Carnival Corp. cruise ships may be blocked from U.S. harbors

BAR HARBOR — According to the Associated Press, a federal judge threatened earlier this month to block Carnival Corp. from docking cruise ships at U.S. ports as punishment for a possible probation violation involving alleged dumping and falsifying of records.

A final decision will be reached in June. If enacted, the ban “would affect us for sure,” said Charlie Phippen, Bar Harbor’s harbormaster.

Carnival owns nine cruise brands, including Princess, Holland America, and P & O Cruises, all of which have ships that regularly visit Bar Harbor.

According to the 2019 cruise ship schedule, Carnival-owned cruise ships, with passenger capacities ranging from 450 to 3,560 are scheduled to make 45 visits to Bar Harbor this season.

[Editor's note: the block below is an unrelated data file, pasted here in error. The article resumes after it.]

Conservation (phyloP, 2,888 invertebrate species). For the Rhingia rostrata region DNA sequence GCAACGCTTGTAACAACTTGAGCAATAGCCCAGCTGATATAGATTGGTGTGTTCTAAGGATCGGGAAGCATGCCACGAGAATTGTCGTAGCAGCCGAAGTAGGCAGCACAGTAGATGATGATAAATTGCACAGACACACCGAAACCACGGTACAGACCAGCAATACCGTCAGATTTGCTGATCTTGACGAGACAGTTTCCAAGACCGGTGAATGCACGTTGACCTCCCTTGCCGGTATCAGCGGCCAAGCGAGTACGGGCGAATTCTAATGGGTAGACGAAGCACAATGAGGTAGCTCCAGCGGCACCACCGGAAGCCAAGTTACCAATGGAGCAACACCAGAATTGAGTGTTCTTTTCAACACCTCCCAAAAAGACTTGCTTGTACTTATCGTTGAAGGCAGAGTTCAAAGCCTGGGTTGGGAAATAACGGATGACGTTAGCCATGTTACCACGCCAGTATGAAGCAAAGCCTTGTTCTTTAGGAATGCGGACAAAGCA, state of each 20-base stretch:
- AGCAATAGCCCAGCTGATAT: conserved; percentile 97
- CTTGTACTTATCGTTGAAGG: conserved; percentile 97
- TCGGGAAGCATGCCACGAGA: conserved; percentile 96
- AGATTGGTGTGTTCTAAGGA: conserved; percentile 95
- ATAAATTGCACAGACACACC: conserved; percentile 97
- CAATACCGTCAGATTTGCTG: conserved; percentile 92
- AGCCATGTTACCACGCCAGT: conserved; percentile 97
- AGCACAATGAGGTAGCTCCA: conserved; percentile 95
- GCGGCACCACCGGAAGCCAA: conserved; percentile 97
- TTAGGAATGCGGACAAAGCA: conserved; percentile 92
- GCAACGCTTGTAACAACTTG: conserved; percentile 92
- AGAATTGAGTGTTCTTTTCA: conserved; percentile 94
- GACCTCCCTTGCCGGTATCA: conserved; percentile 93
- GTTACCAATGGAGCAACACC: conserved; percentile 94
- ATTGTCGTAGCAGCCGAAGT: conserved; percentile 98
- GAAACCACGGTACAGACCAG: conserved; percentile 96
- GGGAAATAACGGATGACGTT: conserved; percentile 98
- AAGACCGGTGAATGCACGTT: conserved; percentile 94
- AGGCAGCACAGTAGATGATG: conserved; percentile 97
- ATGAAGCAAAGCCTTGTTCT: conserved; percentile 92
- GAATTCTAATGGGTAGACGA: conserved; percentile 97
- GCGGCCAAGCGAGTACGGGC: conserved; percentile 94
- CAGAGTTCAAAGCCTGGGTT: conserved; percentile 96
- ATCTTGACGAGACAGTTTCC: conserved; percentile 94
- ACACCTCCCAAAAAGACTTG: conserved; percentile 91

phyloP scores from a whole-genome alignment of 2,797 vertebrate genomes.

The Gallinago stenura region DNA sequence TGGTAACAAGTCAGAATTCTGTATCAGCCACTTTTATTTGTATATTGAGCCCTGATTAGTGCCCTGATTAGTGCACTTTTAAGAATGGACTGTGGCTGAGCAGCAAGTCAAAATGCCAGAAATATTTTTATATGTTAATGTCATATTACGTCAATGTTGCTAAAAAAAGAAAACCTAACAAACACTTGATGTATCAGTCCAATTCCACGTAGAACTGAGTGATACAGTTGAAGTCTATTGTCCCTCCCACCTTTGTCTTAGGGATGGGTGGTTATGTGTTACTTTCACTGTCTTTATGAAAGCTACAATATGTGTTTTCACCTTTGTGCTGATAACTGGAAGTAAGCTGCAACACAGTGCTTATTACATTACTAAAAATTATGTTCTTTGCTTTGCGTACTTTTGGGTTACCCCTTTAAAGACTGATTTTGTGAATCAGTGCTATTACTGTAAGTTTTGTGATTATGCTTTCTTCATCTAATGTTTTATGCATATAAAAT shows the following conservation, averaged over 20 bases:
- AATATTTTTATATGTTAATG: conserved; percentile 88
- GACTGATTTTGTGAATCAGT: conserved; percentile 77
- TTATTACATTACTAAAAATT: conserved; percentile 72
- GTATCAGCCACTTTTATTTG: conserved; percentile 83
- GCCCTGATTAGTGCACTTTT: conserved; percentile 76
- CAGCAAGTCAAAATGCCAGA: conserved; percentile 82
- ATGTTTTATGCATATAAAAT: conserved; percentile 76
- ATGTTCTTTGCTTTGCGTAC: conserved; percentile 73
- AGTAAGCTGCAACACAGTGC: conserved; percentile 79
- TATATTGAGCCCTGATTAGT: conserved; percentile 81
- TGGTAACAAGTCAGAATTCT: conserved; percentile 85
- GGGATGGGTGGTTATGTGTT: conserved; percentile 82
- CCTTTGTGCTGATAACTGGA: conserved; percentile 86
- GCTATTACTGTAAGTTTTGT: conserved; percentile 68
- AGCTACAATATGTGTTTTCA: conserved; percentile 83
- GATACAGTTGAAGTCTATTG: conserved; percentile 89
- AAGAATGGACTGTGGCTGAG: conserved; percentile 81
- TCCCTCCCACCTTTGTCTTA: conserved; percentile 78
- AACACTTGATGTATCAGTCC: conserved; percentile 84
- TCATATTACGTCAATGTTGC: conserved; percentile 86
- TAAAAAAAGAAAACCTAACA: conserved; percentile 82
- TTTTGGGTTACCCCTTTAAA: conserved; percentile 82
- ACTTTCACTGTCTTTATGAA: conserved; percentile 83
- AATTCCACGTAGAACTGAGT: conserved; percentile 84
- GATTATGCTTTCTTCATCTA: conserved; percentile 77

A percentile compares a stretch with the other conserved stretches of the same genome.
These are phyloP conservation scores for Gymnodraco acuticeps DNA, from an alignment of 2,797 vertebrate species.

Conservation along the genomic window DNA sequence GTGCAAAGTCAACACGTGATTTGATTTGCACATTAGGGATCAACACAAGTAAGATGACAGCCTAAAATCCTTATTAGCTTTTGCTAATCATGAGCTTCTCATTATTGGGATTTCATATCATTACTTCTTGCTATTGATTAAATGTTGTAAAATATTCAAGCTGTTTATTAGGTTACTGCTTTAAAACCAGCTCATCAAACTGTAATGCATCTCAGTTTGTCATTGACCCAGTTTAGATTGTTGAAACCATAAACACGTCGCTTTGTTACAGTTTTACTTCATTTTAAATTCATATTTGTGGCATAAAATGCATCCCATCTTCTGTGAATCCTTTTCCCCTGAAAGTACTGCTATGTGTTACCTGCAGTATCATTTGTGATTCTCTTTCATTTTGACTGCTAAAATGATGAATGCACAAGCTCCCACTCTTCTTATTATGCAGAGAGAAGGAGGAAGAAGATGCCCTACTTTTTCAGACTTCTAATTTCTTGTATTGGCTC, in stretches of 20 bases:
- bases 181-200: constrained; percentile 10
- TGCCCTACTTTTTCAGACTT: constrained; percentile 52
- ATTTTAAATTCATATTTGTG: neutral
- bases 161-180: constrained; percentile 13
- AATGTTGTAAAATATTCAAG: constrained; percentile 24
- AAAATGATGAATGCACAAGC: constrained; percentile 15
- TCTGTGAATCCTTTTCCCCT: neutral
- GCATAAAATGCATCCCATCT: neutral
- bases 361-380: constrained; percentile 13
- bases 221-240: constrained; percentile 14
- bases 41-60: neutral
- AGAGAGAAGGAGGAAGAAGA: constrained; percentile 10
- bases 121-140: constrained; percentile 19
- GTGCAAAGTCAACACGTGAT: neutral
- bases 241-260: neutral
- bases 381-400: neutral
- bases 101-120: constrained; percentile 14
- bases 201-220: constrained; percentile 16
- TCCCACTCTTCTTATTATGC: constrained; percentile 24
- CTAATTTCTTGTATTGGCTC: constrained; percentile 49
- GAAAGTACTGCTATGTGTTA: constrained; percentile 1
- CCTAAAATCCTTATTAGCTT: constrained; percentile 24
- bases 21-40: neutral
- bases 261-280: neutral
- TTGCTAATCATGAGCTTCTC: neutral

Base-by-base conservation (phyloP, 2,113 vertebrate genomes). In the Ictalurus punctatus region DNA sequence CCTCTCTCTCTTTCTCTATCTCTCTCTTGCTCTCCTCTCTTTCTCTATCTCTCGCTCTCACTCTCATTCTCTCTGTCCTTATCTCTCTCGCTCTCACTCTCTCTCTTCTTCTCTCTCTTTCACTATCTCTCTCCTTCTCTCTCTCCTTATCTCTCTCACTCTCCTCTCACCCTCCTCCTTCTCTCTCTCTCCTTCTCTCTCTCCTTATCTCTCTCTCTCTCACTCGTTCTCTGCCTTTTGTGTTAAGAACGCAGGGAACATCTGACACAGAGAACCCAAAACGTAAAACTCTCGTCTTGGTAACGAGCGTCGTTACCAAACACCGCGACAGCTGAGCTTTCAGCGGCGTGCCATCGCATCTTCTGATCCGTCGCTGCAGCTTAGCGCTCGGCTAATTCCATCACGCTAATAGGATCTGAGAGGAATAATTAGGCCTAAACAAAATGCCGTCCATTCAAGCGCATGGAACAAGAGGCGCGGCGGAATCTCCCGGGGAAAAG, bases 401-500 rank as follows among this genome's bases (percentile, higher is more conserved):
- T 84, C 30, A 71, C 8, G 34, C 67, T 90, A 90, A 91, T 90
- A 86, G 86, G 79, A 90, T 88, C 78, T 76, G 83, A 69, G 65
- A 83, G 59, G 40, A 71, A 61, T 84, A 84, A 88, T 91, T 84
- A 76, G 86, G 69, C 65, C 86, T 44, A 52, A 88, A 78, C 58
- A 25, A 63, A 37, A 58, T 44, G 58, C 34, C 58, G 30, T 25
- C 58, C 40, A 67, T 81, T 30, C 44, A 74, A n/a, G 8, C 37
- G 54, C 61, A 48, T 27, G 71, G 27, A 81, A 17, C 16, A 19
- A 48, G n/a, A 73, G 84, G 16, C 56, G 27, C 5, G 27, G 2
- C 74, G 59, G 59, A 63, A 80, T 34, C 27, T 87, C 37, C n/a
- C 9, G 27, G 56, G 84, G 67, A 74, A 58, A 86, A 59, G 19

Phippen said a ban on Carnival-owned cruise ships “would affect businesses that are expecting those cruise ships to arrive.”

Sarah Flink, Executive Director of CruiseMaine said in a statement,

“We expect Carnival to comply with any court orders and we hope and expect that these issues will be resolved and Carnival ships will visit Maine as scheduled this season,” Sarah Flink, executive director of CruiseMaine, said in a statement. “As an advocate for our coastal communities, we will continue to work with our cruise line partners to make sure [the coast is] safe and clean.”

The cruise ship company has acknowledged incidents in court findings including dumping gray water into Alaska’s Glacier Bay National Park, dumping plastic waste into the ocean, and falsifying records ahead of court-ordered audits. The company is accused of violating a five-year probation that began in April 2017, and requires a third-party auditor to inspect ships.

Becky Pritchard
Former Islander reporter Becky Pritchard covered the town of Bar Harbor and was a park ranger in Acadia for six seasons.
Becky Pritchard

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